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Representing a dot product with Sums.

  1. Oct 16, 2008 #1
    Is it possible to represent the dot product (matrix multiplication) with sums? For example, know the dot product of a polynomial and another one [i.e. 2+5x and 3x+7x2] would be the sums of the products. [i.e. 2(3x) + 5x(7x2)].

    Could this be also written as [tex]\sum^{n}_{i=1}[/tex] a1ibi1? I'm asking this because I'm taking a really strict teacher who wants you to show all your work on a test or else he marks the entire thing wrong and showing the work for a dot product of a 5x2 by 2x5 is too much work during a timed exam.
  2. jcsd
  3. Oct 17, 2008 #2
    The dot product can't always be described with matrices. With R^n, this is fine. But for other inner product spaces, it's not always possible. For example, function spaces often use a dot product that looks like this: [tex]f \cdot g = \int f(x)g(x) dx[/tex]

    There are a few issues with this. First, you're not using R^n, so it's unclear what a "dot product" means between polynomials. Second, even if you were to use a definition similar to this, you'd need to multiply corresponding terms. What you're doing is similar to saying that the dot product between [2,5,0] and [0,3,7] is 2 * 3 + 7 * 5 (which is nonsensical because the pairs are not multiplied in the correct way).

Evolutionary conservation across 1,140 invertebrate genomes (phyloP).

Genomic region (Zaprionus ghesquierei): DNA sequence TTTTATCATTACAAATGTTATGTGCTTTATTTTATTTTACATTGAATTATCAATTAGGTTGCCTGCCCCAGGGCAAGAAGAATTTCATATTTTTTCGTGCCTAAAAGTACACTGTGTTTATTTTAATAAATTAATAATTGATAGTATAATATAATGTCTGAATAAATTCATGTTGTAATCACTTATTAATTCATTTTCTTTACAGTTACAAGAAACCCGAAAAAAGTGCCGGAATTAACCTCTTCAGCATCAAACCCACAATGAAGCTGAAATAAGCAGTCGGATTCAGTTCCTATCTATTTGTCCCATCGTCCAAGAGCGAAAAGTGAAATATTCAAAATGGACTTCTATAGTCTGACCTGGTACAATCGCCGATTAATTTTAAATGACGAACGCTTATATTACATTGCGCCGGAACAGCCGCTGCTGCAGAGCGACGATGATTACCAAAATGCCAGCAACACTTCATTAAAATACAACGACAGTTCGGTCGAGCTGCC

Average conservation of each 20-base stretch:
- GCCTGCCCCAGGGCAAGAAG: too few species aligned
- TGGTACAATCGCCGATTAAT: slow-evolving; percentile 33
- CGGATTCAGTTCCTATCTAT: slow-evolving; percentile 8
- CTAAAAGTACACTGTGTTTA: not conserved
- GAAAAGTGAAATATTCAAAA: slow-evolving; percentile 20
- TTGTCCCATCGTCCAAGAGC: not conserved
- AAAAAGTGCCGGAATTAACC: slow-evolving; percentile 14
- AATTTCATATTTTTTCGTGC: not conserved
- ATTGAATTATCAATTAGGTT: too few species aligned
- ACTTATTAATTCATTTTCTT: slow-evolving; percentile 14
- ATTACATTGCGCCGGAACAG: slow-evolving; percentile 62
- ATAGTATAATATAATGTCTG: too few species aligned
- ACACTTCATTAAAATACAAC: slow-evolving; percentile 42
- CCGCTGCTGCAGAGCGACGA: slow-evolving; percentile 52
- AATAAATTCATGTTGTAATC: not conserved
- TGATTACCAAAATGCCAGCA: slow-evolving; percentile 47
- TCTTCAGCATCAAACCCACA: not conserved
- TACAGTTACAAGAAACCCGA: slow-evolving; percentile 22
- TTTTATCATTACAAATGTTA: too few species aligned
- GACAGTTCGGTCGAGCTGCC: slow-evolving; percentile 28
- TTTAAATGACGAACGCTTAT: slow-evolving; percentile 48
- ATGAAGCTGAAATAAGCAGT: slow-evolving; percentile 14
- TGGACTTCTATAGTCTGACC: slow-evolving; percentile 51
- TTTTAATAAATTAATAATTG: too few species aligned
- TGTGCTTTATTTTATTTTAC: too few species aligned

A dot product is a special operation between two vectors, not two matrices. It sounds like you're maybe looking for shortcuts in matrix multiplication. Sadly, it IS time consuming to do matrix multiplication, and it's work best left to a calculator if you need numeric answers. You should talk to your teacher about his test policy and other students in your class. See what he wants from you and what your classmates are doing in your same situation.
  4. Oct 20, 2008 #3
    Well yeah, I was just talking about vector spaces in R^n. I'll see if he'll give us some leeway with matrix multiplication. Also, isn't a matrix just composed of vectors?
  5. Oct 20, 2008 #4
    A matrix is its own thing. It's not "composed" of vectors in any literal sense.

    However, you can define two useful operations on matrices. If M is an m-by-n matrix, then you can defined Row_i(M) to be the i-th "row vector" and Col_j(M) to be the j-th "column vector". Row vectors will be vectors in R^n and column vectors will be in R^m.

    Then, matrix multiplication is a little easier. For two matrices, M and N,

    (M * N)_i,j = Row_i(M) * Col_j(N)

    Let me clarify what this means. The result of M * N is a matrix. To find out what M * N is, you just need to know what it's components are. So the component of M * N at row i and column j is equal to the right hand side of the equation. The right hand side says "take the i-th row of M and the j-th column of N and find their dot product".

    This is the way I like to think about matrix multiplication, but just find a way that you can remember for tests, I guess. It's hard stuff. I still can't keep rows and columns straight. But really, it's an arbitrary decision anyway! It works just as well if you flip "column" with "row" in the definition as long as you keep it consistent.
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